Binge drinking: Beyond the hangover

“What did I say?”, “what did I write?”, “what did I do?”. This is me reflecting on the night before as I lie on my bed trying to sweat out a disgusting white wine hangover. Sound familiar?

Although I didn't start drinking alcohol properly until my university days, it's definitely one of my bad habits. And it's either excess or nothing, no happy in-between state. I give myself a really hard time over it. Why?

Behind the excess

Is anxiety and stress. Yes, I love fine wine and craft ales, but it's a way to numb unhappy feelings. Getting scientific, just like any addiction, drinking triggers the release of the feel-awesome chemical dopamine, which makes us drink more….and so the cycle goes on. When I'm drunk, everyone and everything is amazing. It's a free pass to happiness and in this sense, is incredibly powerful for distorting our emotions. This is the fine line between alcohol being helpful (triggering happy feelings) and harmful (temporarily shielding our unhappiness or anxiety).

Waste the day

Sod “carpe diem” or seize the day, more like waste the day. Even if my natural reaction is to wake up at 6 am because that's what I do most days, I'll end up back in bed a few hours later in a deep slumber. Alcohol disturbs sleep. We think we sleep deeply as we embrace the booze coma, but in reality, it's hours of poor quality sleep that we need to claim back.

Some people love relaxing in bed for a few hours on a weekend, but I'm not one of them. I'd rather be running around a park or doing burpees at CrossFit. So while I love a good pub crawl, it destroys my favourite activities for the following day. Not really worth it. The only sweat I build up results from self-inflicted dehydration and an upset bodily constitution. Enter self-blame…

Shame and self-blame

Drunken messages are my thing (texts, Facebook, emails, anything goes…). Then add the impromptu wobbly walking, falls, terrible dancing, and bar naps. I give myself such a hard time the following day. What the hell happened? The world thinks I'm an idiot.

For someone who finds it easy to move on and laugh off a drunken night, that's cool. The phrase “we’ve all been there” is so true, and life is for living; work hard, play hard. However, for those of us who are prone to anxiety, this fuels negative energy and further sinks our self-worth. Add the whole waste of the day disappointment to the mix and the empty wine/beer/food calories, and the self-blame cycle really takes over.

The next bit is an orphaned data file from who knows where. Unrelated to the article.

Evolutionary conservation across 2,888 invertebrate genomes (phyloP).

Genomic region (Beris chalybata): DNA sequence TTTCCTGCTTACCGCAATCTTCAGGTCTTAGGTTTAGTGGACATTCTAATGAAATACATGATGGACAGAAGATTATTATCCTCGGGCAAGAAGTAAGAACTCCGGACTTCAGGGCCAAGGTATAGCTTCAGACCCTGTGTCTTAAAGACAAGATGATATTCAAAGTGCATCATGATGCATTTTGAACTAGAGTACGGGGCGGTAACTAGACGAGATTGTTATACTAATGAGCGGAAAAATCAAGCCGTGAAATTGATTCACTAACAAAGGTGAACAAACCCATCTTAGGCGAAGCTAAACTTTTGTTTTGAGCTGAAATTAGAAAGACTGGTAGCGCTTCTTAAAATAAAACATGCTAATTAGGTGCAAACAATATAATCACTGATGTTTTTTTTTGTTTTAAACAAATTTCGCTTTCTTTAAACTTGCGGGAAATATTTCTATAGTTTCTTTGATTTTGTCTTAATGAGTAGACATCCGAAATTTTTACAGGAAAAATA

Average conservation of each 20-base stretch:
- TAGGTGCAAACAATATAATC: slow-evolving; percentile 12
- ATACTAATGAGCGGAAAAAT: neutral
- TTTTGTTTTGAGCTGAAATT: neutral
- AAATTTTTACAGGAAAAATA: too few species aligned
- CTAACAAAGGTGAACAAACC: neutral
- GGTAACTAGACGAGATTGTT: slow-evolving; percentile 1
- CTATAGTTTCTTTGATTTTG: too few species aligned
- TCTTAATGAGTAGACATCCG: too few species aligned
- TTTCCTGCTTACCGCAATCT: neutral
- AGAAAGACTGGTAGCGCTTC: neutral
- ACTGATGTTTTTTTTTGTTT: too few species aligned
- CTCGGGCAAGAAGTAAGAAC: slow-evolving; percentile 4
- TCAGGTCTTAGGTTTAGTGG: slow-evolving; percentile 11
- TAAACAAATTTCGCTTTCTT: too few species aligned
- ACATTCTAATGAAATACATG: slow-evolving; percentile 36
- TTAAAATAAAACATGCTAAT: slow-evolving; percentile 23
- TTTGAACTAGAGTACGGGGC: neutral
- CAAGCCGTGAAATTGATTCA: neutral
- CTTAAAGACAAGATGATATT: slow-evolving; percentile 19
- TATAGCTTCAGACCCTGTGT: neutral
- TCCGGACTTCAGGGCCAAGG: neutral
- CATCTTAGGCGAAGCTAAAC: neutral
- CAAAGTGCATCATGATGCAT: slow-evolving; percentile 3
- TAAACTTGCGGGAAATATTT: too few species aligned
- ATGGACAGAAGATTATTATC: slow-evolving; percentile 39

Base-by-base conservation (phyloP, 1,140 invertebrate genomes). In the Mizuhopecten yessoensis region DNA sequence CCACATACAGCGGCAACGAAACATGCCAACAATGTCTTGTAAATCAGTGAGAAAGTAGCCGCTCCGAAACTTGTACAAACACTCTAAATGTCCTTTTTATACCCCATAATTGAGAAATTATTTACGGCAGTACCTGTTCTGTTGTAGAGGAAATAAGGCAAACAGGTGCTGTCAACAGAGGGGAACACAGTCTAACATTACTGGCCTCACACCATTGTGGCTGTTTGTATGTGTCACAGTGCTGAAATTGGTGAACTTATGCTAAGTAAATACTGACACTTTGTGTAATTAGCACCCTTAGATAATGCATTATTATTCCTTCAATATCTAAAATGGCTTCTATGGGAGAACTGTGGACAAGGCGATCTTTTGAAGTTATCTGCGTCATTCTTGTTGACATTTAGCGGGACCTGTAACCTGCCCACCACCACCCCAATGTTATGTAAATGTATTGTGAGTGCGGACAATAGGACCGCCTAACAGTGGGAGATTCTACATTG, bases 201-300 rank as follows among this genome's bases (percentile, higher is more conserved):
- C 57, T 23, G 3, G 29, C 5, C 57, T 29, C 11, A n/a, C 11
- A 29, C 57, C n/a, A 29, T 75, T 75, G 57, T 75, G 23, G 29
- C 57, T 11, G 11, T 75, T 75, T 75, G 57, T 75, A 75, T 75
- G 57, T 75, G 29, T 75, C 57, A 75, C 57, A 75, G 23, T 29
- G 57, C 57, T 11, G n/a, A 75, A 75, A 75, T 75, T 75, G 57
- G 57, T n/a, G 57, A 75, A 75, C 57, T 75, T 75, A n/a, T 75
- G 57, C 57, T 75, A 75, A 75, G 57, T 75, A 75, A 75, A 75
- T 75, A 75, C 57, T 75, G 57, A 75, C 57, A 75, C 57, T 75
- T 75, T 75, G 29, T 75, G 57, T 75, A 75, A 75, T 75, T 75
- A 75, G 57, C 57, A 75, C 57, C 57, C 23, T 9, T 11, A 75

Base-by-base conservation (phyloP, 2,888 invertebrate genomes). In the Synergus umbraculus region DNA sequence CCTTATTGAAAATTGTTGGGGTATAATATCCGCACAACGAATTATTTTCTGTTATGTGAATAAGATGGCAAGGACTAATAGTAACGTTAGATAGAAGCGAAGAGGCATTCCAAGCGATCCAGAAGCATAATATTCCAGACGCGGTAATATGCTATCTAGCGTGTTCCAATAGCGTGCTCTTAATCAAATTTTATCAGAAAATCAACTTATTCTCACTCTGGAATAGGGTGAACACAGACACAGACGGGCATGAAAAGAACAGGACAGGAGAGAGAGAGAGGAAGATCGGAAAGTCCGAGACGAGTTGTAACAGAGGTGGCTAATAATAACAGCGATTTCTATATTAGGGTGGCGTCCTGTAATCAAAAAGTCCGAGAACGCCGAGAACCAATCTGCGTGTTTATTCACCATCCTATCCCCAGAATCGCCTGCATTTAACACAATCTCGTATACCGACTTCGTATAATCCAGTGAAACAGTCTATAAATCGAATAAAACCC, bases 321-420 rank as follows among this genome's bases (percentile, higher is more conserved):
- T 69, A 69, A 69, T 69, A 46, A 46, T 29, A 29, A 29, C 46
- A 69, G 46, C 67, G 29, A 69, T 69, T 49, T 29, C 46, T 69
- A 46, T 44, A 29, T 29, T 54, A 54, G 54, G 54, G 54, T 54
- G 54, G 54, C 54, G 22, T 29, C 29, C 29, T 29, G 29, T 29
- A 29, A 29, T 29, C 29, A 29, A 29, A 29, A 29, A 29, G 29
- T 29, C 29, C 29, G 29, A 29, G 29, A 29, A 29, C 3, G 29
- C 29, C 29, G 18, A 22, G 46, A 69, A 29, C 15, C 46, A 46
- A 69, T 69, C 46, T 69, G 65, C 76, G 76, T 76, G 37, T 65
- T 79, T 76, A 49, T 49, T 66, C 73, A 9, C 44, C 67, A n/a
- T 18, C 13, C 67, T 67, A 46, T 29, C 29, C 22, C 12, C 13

Why a break is good

I’ve tested this a couple of times. A whole month of not drinking any alcohol. Yes, the first week and a half is damn hard, but once I got used to fighting the habit and saying “no”, the effects were pretty amazing both physically and mentally. Not really surprising.

Unfortunately alcohol can make us fat. Yes, it obviously depends on the amount and the type. I can safely say I binge, so a break from alcohol led to weight loss. Alcohol consumption also makes us hungry, both at the time and in the aftermath. Think of all those fry-ups, chips, chocolate, and pizza! There's differing reasons why alcohol makes us hungry (google it), but it's definitely true. If you want to know the facts, take a look at this brilliant article from Push Doctor "What happens to your body when you drink alcohol?".

What happened when I kicked the habit?

I had more energy to do all of the things I love! My skin became radiant, and probably, the most important benefit of all was feeling more emotionally balanced. All of a sudden, I was more open to mindful choices. So when Sunday-itis kicked in, I read a book, went for a run, or wrote -- rather than opting for a pub trip or opening the bottle of Pinot in the fridge. When things got rough, I saw them for what they were, not through the rose tinted or over dramatised glasses of alcohol. I had to work through life's challenges in the now. I realised that stress was consuming me, but that I needed to be kind to myself without resorting to a glass or few of wine.

Be kind always

If we do overindulge in alcohol, we shouldn't beat ourselves up about it. Going back to the shame and blame, it can become a vicious cycle so the best thing is to accept you had some fun on that occasion--or maybe didn't--but move on. The pent-up frustration and lack of self-worth doesn't deserve your attention. If binge drinking becomes a habit like it's become for me, consider your why and take small steps to be different about it. This can be something as simple as hiding all of the wine or cutting back on drinking during the week. For me, it’s all about beating stress and I’m determined to win that battle.

And if alcohol has become your “drug” talk to someone about it, you could start with confiding in a good friend. Don’t be scared to talk.

 

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